Pediatric and Adult Migraines

December 28, 2021
Pediatric and adult migraines

The National Headache Foundation estimates that around 5% of children will experience a migraine by the age of 10.  However, pediatric migraines often go undiagnosed because children cannot fully communicate their symptoms. Pediatric and adult migraine symptoms do differ, and we’re going to show you how.

Adults Vs. Kids Migraine Symptoms

Light and sound sensitivity are common in adults with migraines. Children can also experience the same but may have trouble describing it. Instead, they may put on sunglasses or earplugs or go to a dark, quiet room. Children with migraines often experience vertigo, abdominal pain, and sensitivity to odors more than adults. They also have more involuntary symptoms such as:

  • Forehead and facial sweating or flushing
  • Eye redness or tearing
  • Runny nose or congestion
  • Swelling around the eye
  • Drooping eyelid

Phase Symptoms Difference

In general, migraines last a significantly less amount of time in children. Moreover, the location of the headache pain is also different in children. They feel pain on both sides of their heads or across their foreheads. Adults typically experience headache pain on one side of the head. During the different phases of a migraine, the differences between adults and kids include:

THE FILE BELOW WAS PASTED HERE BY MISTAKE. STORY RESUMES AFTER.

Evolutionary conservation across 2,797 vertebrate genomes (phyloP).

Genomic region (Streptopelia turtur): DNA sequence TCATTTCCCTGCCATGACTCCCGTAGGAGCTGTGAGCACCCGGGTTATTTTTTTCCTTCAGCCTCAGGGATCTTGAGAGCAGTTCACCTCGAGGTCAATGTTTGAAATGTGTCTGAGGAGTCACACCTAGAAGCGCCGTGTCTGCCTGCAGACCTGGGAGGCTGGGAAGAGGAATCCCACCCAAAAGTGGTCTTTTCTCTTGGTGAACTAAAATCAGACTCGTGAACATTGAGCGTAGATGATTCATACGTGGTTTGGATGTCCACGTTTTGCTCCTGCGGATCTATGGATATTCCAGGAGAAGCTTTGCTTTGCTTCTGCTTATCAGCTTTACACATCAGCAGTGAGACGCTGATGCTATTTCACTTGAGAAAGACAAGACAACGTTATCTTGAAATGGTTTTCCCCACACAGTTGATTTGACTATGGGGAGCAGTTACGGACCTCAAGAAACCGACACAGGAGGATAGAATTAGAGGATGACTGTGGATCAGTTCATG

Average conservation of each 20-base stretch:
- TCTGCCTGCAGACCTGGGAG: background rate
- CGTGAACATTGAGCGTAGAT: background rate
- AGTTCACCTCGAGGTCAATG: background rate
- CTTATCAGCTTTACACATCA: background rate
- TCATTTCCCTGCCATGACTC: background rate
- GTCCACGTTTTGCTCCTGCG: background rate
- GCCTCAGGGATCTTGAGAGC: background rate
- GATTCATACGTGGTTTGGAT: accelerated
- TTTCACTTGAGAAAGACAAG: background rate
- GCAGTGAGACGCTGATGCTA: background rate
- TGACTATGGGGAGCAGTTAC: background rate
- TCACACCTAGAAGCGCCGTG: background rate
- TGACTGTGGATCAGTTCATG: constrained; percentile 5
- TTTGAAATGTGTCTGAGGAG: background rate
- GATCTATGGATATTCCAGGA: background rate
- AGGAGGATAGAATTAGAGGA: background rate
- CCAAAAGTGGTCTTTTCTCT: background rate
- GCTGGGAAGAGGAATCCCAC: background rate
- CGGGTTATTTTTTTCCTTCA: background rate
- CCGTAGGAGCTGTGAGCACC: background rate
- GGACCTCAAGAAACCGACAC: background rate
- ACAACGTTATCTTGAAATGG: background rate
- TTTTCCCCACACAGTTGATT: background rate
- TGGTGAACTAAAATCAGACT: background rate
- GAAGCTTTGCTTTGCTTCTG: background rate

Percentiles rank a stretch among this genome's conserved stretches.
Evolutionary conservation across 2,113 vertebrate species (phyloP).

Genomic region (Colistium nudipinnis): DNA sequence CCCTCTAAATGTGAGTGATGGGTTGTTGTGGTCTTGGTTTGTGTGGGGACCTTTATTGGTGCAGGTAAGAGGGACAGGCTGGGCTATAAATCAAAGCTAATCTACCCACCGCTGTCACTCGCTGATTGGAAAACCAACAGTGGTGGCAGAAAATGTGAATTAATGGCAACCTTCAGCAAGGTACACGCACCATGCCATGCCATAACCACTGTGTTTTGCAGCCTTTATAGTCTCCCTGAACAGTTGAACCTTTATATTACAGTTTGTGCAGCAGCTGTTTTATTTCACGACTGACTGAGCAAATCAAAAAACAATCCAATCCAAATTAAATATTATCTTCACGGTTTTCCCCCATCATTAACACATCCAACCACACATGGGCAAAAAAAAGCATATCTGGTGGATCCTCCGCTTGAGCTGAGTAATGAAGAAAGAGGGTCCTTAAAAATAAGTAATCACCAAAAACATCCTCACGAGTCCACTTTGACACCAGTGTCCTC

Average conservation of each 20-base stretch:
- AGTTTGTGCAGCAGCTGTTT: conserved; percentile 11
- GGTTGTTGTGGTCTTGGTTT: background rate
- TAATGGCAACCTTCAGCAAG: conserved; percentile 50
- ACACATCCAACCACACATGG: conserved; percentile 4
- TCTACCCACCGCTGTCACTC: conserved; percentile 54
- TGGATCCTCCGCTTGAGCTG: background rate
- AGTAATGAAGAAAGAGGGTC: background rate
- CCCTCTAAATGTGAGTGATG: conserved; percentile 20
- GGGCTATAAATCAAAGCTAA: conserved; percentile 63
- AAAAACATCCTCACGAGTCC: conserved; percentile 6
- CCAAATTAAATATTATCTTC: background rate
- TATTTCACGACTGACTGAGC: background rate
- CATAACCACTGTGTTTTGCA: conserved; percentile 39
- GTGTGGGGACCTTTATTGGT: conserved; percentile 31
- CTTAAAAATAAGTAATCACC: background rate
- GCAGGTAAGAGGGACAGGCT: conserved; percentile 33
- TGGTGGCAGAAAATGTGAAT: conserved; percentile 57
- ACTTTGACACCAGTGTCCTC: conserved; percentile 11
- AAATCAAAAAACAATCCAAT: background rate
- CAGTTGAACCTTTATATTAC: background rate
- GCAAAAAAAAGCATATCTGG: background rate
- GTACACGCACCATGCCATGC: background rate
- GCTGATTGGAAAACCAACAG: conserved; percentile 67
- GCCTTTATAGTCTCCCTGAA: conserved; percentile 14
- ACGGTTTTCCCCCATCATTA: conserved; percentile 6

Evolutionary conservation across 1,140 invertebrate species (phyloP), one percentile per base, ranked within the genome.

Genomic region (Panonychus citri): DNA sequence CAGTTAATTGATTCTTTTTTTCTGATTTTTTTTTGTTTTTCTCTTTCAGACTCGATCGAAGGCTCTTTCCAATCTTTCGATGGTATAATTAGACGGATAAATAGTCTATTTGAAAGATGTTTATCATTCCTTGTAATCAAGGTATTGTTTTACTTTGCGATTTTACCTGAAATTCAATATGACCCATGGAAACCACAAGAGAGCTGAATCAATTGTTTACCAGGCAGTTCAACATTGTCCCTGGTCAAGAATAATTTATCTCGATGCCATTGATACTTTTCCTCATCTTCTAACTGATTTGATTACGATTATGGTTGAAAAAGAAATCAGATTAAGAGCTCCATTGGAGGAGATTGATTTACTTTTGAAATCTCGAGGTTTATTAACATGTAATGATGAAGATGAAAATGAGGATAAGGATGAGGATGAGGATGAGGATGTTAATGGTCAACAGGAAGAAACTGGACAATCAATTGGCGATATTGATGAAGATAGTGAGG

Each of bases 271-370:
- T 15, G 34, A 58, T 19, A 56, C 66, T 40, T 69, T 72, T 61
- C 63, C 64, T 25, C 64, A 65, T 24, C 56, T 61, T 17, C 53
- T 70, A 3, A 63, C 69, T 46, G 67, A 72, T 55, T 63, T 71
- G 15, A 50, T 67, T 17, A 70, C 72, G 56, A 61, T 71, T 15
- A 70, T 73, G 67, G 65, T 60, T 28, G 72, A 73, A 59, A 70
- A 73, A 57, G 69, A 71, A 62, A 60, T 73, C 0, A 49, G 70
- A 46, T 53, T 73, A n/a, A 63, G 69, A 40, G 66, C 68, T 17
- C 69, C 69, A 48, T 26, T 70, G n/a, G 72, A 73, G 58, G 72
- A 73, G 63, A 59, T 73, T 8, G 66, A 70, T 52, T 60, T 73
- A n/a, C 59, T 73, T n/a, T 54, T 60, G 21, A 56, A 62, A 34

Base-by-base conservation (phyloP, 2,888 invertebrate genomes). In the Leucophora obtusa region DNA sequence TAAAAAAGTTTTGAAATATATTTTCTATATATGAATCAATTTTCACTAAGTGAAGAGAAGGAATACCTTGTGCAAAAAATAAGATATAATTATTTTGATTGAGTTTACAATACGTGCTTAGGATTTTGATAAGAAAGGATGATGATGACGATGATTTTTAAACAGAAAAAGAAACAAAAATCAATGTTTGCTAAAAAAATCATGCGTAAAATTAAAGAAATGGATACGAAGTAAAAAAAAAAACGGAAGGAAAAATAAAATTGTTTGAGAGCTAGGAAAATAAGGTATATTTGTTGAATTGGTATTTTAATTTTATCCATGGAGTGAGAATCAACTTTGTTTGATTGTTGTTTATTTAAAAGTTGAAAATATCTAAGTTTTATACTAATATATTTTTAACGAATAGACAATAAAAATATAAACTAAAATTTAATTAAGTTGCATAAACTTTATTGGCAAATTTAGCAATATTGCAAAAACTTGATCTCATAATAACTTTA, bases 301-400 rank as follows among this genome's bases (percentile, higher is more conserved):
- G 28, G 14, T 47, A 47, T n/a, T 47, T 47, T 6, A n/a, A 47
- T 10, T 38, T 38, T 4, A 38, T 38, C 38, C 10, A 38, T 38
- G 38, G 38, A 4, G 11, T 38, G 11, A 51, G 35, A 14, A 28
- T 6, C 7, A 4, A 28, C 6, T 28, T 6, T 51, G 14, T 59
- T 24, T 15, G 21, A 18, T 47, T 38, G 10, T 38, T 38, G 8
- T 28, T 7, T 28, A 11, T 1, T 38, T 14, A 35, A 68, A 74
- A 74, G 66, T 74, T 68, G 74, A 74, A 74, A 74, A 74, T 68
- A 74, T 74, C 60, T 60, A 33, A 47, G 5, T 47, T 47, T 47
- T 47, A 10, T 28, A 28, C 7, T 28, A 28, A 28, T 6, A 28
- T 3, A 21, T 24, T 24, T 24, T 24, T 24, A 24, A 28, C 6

• Pre-headache: Both children and adults commonly experience mood changes like irritability. However, a child may also appear paler or develop undereye shadows. In contrast, adults report more stomach issues such as diarrhea or constipation and muscle stiffness, fatigue, and yawning.
  • Aura: A child may have difficulty recognizing or reporting visual disturbances such as zig-zag lines, bright spots, or flashing lights.
  • Headache: Though a child may not verbalize it, the throbbing pain of a pediatric migraine is moderate to severe. Your child may stop eating or playing, cry a lot, or have temper tantrums.
  • Post-headache: The symptoms individuals experience following a migraine is called the postdrome, or post-headache phase. Adults report fatigue, weakness, mood changes, stiff neck, difficulties concentrating, or dizziness. Kids most commonly feel the following:
    • Thirst
    • Sleepiness
    • Vision changes
    • Food cravings
    • Numbness and tingling sensations
    • Eye pain

Recognizing how a pediatric migraine differs from an adult migraine is critical in proper diagnosis and learning how to manage this lifelong condition. ActivMed Practices & Research have several adult and pediatric studies enrolling at our Lawrence, MA location.

Migraines don't have to take over your life.

To learn more, call us at (978) 655-7155, or visit our website today!


[gravityform id=”10″ title=”true” description=”true”]

Beverly, MA

Methuen, MA

Portsmouth, NH

Lawrence, MA